I don’t feel like I’m beating a straw man when I say that many women get the impression that guys aren’t interested in romance in our entertainment.
Some would probably claim we don’t like in general, but I digress.
Not the case.
Men and women both enjoy romance in entertainment, just in different capacities and to different degrees.
While women like stories that are driven by romance – see anything by Nicholas Sparks.
Men prefer entertainment where romance is driven by the story – see romance in Star Wars.
So, today, I’m going to talk about what I consider to be the great unifier.
The single greatest fictitious love story of all time that I think I can get the greatest number of men and women to agree on.
There’s no dialogue.
It makes me cry every time I watch it.
It’s about five minutes long.
Carl and Ellie: The Love Story in ‘Up’
The romance of Carl and Ellie is the foundation of the entire film UP.
The two meet as children, both fans of the adventurer and aviator Charles Muntz.
Ellie, a spunky and upbeat tomboy, is challenging and exciting to the shy and introverted Carl. After their introduction we see their entire life play out in montage.
They marry and buy the old house where they met and make plans to travel and see the world. The couple faces setbacks both financially (being unable to travel) and personally (being unable to have children).
We see them care for each other and grow older until, one day, we see Ellie unable to make a climb up their picnic hill.
No words are needed, it’s so powerful.
Most love stories only cover the initial phase of any romance. In the early stages of romance, things are exciting and new, spontaneous.
This is the stage you see in every other Disney movie.
Princess meets the Prince, they face a challenge together and are quickly married. Happily ever after.
Except for the fact that they’re 20. I knew jack about love, caring for a wife, raising children, etc at 20. (Not to mention governing a monarchy).
In fact, they don’t even know each other that well.
In your average rom-com or animated feature, the characters have the equivalent of 3 dates before they settle down together for a long life of happiness.
It reminds me of pre-marital couples counseling.
My soon-to-be wife and I had been dating for several years, all through our education, and knew each other very well.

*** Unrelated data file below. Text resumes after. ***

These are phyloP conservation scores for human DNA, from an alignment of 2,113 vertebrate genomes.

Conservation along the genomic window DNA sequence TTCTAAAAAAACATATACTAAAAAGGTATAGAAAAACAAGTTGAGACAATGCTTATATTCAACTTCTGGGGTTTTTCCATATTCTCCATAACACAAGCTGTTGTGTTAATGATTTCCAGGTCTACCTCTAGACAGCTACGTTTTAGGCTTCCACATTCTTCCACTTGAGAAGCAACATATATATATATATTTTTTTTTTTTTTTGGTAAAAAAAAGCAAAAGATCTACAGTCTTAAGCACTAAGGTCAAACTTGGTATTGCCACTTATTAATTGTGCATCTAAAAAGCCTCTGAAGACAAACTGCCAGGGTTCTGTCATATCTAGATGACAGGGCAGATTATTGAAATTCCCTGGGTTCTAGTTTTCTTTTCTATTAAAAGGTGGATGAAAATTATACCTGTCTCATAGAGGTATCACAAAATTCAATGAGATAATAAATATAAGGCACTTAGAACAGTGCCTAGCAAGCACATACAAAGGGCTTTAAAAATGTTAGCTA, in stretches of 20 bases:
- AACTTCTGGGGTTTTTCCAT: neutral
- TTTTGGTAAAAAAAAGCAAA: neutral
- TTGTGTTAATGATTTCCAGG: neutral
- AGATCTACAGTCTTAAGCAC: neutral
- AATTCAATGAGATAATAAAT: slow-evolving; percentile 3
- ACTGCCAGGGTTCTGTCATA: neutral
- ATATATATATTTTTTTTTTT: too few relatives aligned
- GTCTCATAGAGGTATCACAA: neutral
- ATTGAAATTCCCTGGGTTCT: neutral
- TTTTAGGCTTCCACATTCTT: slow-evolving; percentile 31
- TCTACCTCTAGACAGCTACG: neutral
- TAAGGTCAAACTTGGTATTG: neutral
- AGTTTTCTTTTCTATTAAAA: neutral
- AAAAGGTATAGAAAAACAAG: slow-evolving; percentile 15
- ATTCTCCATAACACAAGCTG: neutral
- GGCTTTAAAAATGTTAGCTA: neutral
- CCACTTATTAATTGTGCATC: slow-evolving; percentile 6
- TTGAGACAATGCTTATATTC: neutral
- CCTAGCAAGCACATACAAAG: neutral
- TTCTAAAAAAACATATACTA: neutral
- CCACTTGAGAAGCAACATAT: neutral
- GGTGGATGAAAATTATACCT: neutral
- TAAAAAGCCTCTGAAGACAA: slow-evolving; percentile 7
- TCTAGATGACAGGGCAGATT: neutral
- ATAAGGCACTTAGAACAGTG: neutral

We’d talked about how many kids we might want, where we’d want to live, what we wanted from life.
We were on the same page.
Contrast that with other couples who’d been dating a year before getting married. “Oh, you want a big family? I was thinking maybe 2 kids. Maybe 2.”
UP shows us all of that, a life viewed through fast forward.
The development from a young couple to an established couple (they upgrade furniture, fix up the house).
The setbacks of real-life (breaking into their dream trip savings again and again).
The heartbreak of unforeseen tragedy (inability to have children). And the ultimate separation we know is inevitable but pray will never come (the death of our spouse).
The love story in UP is the real deal. It’s real, it’s raw and it hurts.
Though Ellie passes away in the first few minutes of the film, her marriage continues without her.
Now a shut-in, Carl has become meticulous about preserving their home to the point that it’s now essentially his mausoleum.
He speaks to Ellie as if she were there with him.
When his status quo is upset, Carl risks everything to bring their home to Paradise Falls, the location of their youthful, adventurous ambitions.
The journey to the falls is symbolically his journey to the grave, his final resting place.
Carl’s journey is interrupted by what he considers distractions.
A Wilderness Explorer who needs a dad. A dog who needs compassion. An endangered bird who needs an advocate.
Ultimately it’s Russell who pushes Carl to the pivotal moment.
Will Carl allow a child to risk his life while he sits on the sidelines and waits for the end?
The balloons that carried Carl and Ellie’s house to the falls are failing. Carl’s only means to save Russell is stuck.
Carl throws all of his possessions from the home to lighten the load. As he flies away to live, to rescue his friends the last image we see of his old life are his and Ellie’s chairs, side by side atop the Falls.
Zach Bowders is a father of 2, husband of 1, marketing analyst for a children’s healthcare nonprofit, and blogger. He lives in Memphis, TN. Read more at talkdaddytome.com
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